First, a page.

By BIANCA LOPEZ
If you have ever been to the eighth floor of the Innovation and Collaboration Building (ICB) or even just wondered about the mysterious land situated above Starbucks, then you have probably heard of John P. Lowth–or have at least experienced his UT legacy.
Lowth, the namesake of the John P. Lowth Entrepreneurship Center, passed away on April 9, just 20 days shy of his 57th birthday. The official cause of death has yet to be released. Lowth lived in Kings Park, New York, on Long Island. He was an alumnus of UT’s class of 1982, a member of the Board of Trustees, and a parent of a current UT student, Ryan Lowth. Lowth was a generous and longtime donor, according to Eric Cardenas, director of public information at UT.
As a major donor, Lowth had a vision for UT, a vision that culminated with the entrepreneurship center. The center, unlike any other space on campus, contains colorful pods and office spaces designed for students to bring their business plans to life.
“I think one of the things John wanted was he wanted a space where students could put into practice what they learned in the classroom, and that’s exactly what this space is,” said Giles Hertz, associate professor of business law and entrepreneurship. “There’s no classroom space up here on the eighth floor, it’s all for experiential education where the students do exactly that.”
As a student at UT, Lowth studied criminology. However, after graduating, he helped found and later became president of Arnone, Lowth, Wilson, Leibowitz, Adriano & Greco LLC, a life insurance firm. Rebecca White, the director of the entrepreneurship center, said Lowth embodied the entrepreneurial spirit and that, as a student, Lowth would have benefitted and enjoyed having this program available to him.
“The thing that I recall about [Lowth] that was so powerful, one of the things that really engaged and excited him about this center, was that it could be for any major,” White said. “He was a criminology major, but he was a businessperson, by profession, and very entrepreneurial in the way that he looked at the world and very much epitomized, I think, what this program is all about.”
The eighth floor center is available to any student who has an idea for a business. Students from all concentrations, not only entrepreneurship, have made use of Lowth’s center to build companies like LiftSync, Spared and NOMO Nausea.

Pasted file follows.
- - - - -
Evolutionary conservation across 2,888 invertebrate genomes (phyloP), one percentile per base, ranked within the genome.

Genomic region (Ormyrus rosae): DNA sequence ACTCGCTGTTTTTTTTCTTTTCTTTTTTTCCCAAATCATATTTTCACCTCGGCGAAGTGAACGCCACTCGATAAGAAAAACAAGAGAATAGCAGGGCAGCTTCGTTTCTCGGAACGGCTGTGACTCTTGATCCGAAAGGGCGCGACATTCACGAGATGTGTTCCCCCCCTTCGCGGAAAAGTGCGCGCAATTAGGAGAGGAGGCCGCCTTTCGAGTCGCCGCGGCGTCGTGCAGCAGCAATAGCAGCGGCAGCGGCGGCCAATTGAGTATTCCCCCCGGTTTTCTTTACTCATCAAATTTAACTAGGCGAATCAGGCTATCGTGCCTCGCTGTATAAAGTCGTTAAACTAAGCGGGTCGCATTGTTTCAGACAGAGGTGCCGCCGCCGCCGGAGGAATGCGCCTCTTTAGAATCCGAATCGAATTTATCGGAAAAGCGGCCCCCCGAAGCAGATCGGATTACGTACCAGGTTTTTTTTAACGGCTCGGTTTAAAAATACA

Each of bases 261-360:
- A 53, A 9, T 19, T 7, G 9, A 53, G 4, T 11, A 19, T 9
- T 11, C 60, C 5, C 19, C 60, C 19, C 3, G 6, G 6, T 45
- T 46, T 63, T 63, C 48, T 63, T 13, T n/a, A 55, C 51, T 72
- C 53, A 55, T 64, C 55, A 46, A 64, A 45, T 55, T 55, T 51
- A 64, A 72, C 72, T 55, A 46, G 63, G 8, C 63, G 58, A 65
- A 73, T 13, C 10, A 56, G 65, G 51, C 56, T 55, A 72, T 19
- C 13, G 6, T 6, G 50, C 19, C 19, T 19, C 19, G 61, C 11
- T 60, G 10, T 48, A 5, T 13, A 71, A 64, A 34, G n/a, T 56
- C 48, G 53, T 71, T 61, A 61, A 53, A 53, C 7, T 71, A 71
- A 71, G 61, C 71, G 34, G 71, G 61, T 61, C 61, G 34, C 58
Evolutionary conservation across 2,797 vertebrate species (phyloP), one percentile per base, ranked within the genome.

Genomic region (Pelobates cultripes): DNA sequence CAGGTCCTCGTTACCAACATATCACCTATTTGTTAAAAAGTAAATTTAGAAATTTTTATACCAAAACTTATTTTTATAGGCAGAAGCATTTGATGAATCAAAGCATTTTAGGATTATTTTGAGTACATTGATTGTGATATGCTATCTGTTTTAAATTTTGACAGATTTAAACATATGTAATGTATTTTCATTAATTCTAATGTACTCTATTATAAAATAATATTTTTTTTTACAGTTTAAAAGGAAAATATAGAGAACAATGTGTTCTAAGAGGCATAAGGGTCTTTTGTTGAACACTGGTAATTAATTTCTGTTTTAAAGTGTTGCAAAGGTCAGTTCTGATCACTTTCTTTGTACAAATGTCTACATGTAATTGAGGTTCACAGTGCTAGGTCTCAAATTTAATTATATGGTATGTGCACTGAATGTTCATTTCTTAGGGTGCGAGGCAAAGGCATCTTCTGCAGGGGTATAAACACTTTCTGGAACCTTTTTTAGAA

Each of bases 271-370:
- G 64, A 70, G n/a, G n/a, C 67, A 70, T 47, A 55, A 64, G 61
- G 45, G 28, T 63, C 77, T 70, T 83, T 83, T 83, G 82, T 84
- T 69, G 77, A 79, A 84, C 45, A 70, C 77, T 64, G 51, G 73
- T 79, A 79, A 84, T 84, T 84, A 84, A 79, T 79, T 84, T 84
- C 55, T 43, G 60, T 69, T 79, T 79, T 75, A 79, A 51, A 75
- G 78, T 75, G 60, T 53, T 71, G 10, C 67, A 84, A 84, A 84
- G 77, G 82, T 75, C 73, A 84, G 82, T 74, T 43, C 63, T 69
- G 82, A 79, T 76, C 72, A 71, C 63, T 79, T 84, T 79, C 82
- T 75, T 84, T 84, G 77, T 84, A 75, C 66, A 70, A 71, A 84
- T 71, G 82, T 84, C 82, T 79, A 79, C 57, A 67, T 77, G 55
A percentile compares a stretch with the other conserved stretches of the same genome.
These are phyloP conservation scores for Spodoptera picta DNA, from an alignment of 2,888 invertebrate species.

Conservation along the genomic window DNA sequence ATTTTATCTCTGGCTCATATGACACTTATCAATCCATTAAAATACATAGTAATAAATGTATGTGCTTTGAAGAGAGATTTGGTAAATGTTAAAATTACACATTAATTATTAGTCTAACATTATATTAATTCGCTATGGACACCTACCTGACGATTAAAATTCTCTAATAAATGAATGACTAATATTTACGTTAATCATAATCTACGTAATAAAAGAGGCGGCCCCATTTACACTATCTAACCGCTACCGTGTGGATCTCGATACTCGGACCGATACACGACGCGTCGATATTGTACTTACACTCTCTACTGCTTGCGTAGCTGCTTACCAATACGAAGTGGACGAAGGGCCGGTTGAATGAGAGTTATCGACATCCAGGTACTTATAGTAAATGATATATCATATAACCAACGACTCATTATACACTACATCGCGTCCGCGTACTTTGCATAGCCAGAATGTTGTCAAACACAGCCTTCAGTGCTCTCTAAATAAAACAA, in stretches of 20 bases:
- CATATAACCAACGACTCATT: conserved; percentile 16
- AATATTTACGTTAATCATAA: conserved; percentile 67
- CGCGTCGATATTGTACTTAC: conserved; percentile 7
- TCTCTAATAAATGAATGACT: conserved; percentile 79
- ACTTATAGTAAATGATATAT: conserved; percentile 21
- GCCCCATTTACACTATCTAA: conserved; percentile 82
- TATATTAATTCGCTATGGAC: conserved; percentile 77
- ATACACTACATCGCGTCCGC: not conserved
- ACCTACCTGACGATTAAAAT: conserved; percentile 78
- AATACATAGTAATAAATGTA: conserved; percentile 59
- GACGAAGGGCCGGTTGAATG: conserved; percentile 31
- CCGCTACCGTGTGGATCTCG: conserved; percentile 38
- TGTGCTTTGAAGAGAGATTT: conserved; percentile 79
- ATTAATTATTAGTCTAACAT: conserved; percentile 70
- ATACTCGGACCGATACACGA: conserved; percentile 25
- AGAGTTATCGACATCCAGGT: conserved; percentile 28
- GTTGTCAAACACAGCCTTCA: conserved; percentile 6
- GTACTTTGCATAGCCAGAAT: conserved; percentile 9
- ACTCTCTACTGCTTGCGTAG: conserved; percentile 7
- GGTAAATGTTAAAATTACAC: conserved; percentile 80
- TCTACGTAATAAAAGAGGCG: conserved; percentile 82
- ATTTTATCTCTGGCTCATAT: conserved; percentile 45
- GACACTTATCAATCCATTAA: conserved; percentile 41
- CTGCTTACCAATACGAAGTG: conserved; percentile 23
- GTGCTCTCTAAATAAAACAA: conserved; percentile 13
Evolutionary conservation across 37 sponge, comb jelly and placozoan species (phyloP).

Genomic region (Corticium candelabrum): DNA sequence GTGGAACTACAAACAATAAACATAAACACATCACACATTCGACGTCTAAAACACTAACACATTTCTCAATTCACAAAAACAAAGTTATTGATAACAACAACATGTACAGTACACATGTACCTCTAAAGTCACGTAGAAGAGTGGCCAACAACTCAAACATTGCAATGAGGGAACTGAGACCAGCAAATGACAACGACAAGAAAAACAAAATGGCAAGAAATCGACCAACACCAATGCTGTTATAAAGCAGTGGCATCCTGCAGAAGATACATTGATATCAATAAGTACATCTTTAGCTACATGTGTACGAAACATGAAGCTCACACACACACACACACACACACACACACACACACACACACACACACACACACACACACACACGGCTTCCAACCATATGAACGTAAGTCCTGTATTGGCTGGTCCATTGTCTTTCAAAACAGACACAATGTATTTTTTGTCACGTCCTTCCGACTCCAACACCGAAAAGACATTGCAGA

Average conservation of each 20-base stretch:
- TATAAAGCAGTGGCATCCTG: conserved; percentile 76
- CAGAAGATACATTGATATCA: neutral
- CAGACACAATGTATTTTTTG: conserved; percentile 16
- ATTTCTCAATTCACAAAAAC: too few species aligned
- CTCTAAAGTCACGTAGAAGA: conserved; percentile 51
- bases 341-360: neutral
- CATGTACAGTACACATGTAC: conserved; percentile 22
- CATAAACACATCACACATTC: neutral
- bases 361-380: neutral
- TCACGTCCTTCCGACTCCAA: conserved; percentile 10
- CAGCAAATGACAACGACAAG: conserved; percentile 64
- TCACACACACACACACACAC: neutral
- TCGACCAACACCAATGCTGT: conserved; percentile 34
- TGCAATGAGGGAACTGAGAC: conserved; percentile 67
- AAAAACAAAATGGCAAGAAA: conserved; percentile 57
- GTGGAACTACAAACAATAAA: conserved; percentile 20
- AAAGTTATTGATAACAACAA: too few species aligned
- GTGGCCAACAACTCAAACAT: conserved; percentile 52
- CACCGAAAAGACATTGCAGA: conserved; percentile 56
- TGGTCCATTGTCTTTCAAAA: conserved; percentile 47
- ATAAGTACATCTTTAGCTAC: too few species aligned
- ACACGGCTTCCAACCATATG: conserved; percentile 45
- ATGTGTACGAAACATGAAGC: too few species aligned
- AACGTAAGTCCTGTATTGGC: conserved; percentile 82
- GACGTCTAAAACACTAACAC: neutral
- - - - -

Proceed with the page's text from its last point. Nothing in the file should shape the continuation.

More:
“Everyone has ideas; the real difference is, how do you execute those ideas?” Hertz said. “That’s what this space is about. And because of [Lowth’s] generous donation, that’s what it’s allowed. I think he really wanted to give back to his alma mater and he did in a big way.”
John Publicover, a 2016 graduate who majored in international business and finance, started his company, Storedby, in the John P. Lowth Entrepreneurship Center. After graduating, Publicover left the center’s “accelerator” program, which is exclusive to student entrepreneurs, and joined the “incubator,” a lab meant for alumni and community businesses.
Publicover owes much of his success to Lowth’s influence, saying that the center and Lowth’s personal guidance helped pave the way for his business to flourish.
“[Lowth] was more than willing to chat on the phone when he wasn’t in town, to meet with me for coffee when he was in town,” Publicover said.
Lowth offered students his insights and connected them with professionals he had established relationships with throughout his own work with insurance planning for high net worth estates. Publicover said he was grateful that Lowth put so much of his own efforts into businesses from which he would see no personal financial gain.
“[Lowth] benefitted because he knew that it helped a student and a student-run company go on the pathway towards success,” Publicover said. “His insight and his advice and the resources he was able to provide myself, definitely helped grow the company to where it is today. I think what John has done, by allowing the center to exist, and to give his advice and his insight and all his resources, will absolutely not only build his legacy but the legacy of anyone who has been touched by the center.”